In the Spanish C?dulas market, Caja Madrid extended the maturity profile into the 30Y area for the first time (€1.5bn, 4.125p.c., Mar-36). In 2005, Caja Madrid was also the first to tap the 20-year C?dulas Hipotecarias segment. Launched at a re-offer spread of E+14, the new 30Y C?dulas Hipotecarias from Caja Madrid was well-distributed in all European countries.

Among the new issuers that joined the covered bond market in 2006 was Allied Irish Bank, which issued two tranches of mortgage Asset Covered Securities: €2.5 billion, 3.5 per cent Apr-09 and €1 billion, 3.75 per cent, Apr-13. Allied Irish Bank will probably pursue a similar issuance policy in the ACS market as Bank of Ireland, i.e. presumably one benchmark transaction per annum plus private placements. Further conceivable issuers in the Irish ACS market could be Irish Life & Permanent and EBS, which used to be active in the RMBS securitisation market.

The other new issuers that launched benchmark covered bonds for the first time were the Spanish Caixa Catalunya (€1.75bn, 3.5p.c., Mar-16) and Santander Consumer Finance (€1.2bn, 3.875p.c., Mar-16), and the German Aareal Hypothekenbank (€1bn, 3,25p.c., Feb-11).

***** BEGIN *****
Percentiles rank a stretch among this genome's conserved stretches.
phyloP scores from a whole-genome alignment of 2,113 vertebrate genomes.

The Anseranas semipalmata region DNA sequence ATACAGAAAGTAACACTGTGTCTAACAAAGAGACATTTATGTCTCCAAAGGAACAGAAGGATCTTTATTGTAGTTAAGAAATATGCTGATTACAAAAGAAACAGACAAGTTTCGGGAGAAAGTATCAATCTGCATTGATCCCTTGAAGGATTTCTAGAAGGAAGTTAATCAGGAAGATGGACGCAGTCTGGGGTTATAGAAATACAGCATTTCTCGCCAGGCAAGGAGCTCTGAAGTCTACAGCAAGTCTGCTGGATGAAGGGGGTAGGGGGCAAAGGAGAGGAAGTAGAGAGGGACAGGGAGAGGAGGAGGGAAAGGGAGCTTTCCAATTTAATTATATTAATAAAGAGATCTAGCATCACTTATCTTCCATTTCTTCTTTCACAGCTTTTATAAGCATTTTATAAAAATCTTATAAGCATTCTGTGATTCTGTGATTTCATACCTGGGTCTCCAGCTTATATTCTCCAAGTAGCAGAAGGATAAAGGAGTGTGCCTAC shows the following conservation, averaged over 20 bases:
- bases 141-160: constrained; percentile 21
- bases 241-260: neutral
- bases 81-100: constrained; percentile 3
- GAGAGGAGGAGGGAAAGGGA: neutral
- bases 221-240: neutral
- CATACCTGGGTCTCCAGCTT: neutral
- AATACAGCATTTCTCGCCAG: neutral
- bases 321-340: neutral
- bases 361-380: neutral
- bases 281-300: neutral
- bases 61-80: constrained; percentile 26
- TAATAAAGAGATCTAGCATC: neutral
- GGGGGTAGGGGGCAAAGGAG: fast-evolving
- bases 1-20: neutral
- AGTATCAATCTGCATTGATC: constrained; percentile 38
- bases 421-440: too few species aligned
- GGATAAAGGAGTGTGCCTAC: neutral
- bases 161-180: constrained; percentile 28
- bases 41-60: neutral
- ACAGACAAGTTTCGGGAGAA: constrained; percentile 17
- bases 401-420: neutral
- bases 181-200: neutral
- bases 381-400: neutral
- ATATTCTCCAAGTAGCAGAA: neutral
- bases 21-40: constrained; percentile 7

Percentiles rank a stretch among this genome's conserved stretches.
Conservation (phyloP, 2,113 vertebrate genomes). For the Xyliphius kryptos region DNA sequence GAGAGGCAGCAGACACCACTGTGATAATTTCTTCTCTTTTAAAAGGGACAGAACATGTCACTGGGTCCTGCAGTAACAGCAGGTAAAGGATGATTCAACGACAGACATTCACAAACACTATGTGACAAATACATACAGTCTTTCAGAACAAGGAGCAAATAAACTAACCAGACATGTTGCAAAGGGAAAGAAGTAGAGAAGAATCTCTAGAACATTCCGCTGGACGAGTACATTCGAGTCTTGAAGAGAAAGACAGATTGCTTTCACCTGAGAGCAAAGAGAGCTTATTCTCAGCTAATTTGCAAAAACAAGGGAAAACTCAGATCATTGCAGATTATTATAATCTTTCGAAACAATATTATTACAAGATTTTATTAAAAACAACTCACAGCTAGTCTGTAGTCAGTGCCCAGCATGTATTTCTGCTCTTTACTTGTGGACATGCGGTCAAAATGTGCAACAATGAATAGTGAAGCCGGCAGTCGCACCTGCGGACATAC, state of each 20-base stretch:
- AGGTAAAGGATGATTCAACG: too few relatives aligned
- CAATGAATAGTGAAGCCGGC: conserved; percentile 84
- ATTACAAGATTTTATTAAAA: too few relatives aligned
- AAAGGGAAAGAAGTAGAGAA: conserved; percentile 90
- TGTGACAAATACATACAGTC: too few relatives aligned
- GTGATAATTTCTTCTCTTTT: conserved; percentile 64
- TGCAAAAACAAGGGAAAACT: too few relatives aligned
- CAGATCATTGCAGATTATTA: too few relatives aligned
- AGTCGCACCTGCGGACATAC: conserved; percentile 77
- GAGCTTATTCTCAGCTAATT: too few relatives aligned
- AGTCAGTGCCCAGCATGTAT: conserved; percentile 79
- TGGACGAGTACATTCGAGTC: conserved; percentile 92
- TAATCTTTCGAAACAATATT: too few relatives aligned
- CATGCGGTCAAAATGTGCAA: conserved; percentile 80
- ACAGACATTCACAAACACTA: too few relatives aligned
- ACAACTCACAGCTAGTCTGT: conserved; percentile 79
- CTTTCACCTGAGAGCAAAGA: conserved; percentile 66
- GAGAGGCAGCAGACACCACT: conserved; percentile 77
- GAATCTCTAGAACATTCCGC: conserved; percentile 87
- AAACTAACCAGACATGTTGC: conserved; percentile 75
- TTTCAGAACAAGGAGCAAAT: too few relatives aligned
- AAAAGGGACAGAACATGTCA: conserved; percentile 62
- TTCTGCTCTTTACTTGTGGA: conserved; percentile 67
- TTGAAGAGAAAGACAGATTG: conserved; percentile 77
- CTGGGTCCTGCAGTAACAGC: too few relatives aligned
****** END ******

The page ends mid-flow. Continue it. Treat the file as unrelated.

Further down the road, new market segments will probably generate additional momentum in the primary market.

Portugal: The Portuguese government has passed a covered bond law, and as soon as secondary regulation is published by the central bank, issuance may take off. The inaugural Portuguese covered bond, backed by mortgage loans, is likely to be launched by Caixa Geral, the country’s largest mortgage lender.

Italy: In Italy, the election campaign and longer-than-expected discussions between the Bank of Italy and the Banking community have somewhat delayed the implementation of the covered bond legislation. Nevertheless, the process is close to the finish, and covered bond issuance is likely to start in the second half of the year.

Sweden: Things are moving as well in Sweden, where Nordea Hypothek, Stadshypotek and SBAB have received their license and will transform all their outstanding mortgage bonds into new covered bonds. The large majority of Swedish covered bonds are denominated in Swedish Krona, but issuance of Euro benchmark covered bonds is likely if spread levels fit in.

Norway: In Norway, DNB Nor is in the starting blocks to issue the inaugural Norwegian covered bond in the second half of 2006 as soon as secondary regulation is completely finalised.
It goes without saying that new issuers and market segments will be more than welcome in the covered bond market, as investors are seeking diversification. Overall, the primary market activities will push total issuance volume to approx. €50 billion in 2006. As half of it was already launched in the first four months, the market should keep a positive tone for the rest of the year. What is more, following the recent widening of spreads versus government bonds, covered bonds are now more attractive, which should translate into stronger demand from final investors over the medium-term.